Monday, June 28, 2021

It isn't wildfire smoke in Western WA. Its called Biogenic Secondary Organic Aerosol

Say what?

First, there is no major infusion of wildfire smoke into Western WA. Satellite imagery shows hardly a cloud or wisp of smoke over the last 3 days. However several fine particle pollution monitors have been showing air in the Moderate to Unhealthy for Sensitive Groups range. 

So whodunit?

The ridge of high pressure over the state giving us this extreme heat is also responsible for forcing air downward and trapping pollutants within a shallow layer. This is known as a subsidence inversion. Since winds are relatively light, all the pollution generated by human activities tends to accumulate over time. But that's not all.

Trees also emit organic gases such as terpenes and isoprene, more so on hot days. These pollutants of biogenic origin undergo various complex chemical reactions in the atmosphere, giving rise to small particles known as Secondary Organic Aerosols (SOA). "Secondary" because the aerosols are not released directly from sources but formed as a result of subsequent physical and chemical processes in the atmosphere. The diurnal nature of the elevated pollution levels over the last few days are consistent with how we expect biogenic SOA to behave. A WSU air quality model is showing the same thing.

 Biogenic emissions are also one of the ingredients of ground level ozone, aka "smog" formation. They react with oxides of nitrogen (mostly from traffic and industrial sources) under the right meteorological conditions to form ozone. All those factors came together yesterday and will do so again today to cause high ozone levels in the Cascade Foothills of King and Pierce counties. Expect air to be in the Unhealthy for Sensitive Groups or even Unhealthy range on account of this. An Air Quality Alert is in effect.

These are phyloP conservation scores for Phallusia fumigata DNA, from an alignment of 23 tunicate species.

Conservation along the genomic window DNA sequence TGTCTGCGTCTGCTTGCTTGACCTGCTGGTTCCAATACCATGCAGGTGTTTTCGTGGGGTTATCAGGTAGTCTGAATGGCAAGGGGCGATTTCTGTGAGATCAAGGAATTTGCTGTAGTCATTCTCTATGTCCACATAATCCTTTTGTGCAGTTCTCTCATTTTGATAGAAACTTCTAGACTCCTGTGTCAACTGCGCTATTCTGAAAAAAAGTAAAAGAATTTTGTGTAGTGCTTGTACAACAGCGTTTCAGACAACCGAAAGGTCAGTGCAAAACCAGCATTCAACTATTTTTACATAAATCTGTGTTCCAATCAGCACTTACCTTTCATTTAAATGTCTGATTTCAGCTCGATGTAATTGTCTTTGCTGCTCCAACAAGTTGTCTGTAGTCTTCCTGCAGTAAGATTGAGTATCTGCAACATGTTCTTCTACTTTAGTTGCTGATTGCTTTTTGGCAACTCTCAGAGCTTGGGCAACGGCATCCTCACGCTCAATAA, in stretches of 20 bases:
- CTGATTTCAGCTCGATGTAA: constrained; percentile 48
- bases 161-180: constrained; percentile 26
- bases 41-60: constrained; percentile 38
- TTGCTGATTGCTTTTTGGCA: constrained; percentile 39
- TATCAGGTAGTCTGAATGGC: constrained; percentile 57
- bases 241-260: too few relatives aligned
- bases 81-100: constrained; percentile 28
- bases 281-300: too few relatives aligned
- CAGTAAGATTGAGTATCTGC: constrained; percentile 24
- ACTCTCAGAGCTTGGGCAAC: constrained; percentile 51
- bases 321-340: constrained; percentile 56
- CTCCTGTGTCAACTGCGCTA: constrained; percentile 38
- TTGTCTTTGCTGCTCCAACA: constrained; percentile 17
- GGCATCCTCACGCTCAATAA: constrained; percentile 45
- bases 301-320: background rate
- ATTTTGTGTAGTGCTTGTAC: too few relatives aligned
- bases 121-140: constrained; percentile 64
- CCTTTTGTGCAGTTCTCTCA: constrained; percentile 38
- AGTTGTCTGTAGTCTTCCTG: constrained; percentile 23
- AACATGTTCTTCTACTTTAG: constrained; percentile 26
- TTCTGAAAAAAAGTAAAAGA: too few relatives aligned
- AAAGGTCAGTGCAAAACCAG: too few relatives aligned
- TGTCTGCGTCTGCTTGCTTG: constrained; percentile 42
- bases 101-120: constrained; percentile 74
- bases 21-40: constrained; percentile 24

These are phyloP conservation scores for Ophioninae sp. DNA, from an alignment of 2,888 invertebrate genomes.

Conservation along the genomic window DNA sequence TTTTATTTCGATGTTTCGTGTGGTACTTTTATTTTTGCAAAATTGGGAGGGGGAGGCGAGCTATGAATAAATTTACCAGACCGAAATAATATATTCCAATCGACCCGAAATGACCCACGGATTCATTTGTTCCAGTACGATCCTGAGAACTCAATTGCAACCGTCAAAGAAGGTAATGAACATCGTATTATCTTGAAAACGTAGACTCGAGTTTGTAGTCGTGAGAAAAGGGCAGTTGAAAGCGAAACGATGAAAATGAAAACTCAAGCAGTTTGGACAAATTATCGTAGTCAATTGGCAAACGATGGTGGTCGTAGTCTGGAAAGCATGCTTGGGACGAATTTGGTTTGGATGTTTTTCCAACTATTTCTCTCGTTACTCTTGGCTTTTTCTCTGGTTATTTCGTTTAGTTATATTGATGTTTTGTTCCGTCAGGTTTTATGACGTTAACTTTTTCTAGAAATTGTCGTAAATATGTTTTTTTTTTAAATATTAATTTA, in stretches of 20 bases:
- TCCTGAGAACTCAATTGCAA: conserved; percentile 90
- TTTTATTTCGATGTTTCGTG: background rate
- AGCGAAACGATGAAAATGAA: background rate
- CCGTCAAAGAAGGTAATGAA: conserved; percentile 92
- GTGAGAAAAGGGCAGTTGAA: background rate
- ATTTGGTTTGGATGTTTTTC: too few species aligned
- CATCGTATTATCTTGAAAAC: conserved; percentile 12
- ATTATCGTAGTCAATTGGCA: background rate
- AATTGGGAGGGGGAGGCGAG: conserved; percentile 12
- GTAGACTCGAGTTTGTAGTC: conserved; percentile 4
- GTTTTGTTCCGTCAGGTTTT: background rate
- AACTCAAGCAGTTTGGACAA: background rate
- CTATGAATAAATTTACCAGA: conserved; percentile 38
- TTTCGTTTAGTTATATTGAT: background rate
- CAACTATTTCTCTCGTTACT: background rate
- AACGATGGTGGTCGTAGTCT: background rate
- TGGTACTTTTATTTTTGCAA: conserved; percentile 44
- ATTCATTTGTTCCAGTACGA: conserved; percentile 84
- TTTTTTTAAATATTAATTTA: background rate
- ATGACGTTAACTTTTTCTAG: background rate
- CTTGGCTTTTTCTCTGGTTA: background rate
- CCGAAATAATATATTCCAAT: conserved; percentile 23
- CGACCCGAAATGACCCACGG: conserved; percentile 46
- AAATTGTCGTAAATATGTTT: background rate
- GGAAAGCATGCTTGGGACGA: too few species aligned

Skip the tech talk. When will it go away?

Starting tomorrow. 

As the thermal trough shifts inland and reduces western WA temperatures somewhat, biogenic emissions reduce and so does SOA formation. So we expect fine particle pollution levels to be around the Good/ Moderate level from tomorrow onward if there are no new fires. Please see the forecast map above. Ozone formation will also relax a bit. [Side note: please do your part to prevent fires during this time of extreme fire risk. There are Red Flag Warnings about this]. 

What about eastern WA?

A 20,000 acre brushfire near the town of Lind is causing quite a bit of smoke locally. Winds are initially shifting the plumes westward, before driving it toward the Spokane area starting Wednesday. If the fire is still burning, that is. Moderate air is expected, with worse conditions closer to the fire.

Monday, June 14, 2021

Be #SmokeReady2021


Now's the perfect time to get prepared for potential smoke from wildfire in 2021. As we in the Northwest know, wildfire smoke lingering in the air makes it hard to breathe and can cause or worsen health problems. Agencies throughout Washington have partnered to promote Smoke Ready Week, June 14-18. You'll find helpful tips to lessen the impact of smoke at Washington Department of EcologyWashington Department of Health, Washington Department of Natural ResourcesSpokane Clean Air Agencythe Colville Tribe, EPA, and other state and federal partners using the hashtag #SmokeReady2021. Be sure to check out the smoke blogs of our neighbors in Idaho and Oregon too.

Here's our 10 Tips for planning ahead to protect you and your family from smoke, including Washington Dept. of Health's guidance on protecting yourself from wildfire smoke during the COVID-19 pandemic. 

New smoke forecast tool

The map on this blog's webpage now includes a smoke forecast tool. It adds a layer to the Washington state map and gives the color-coded AQI forecast for every region in Washington. Currently it's a 2-day forecast, but watch for the expanded 5-day smoke forecast within the next week. Now you can plan ahead for that weekend trip to the lake!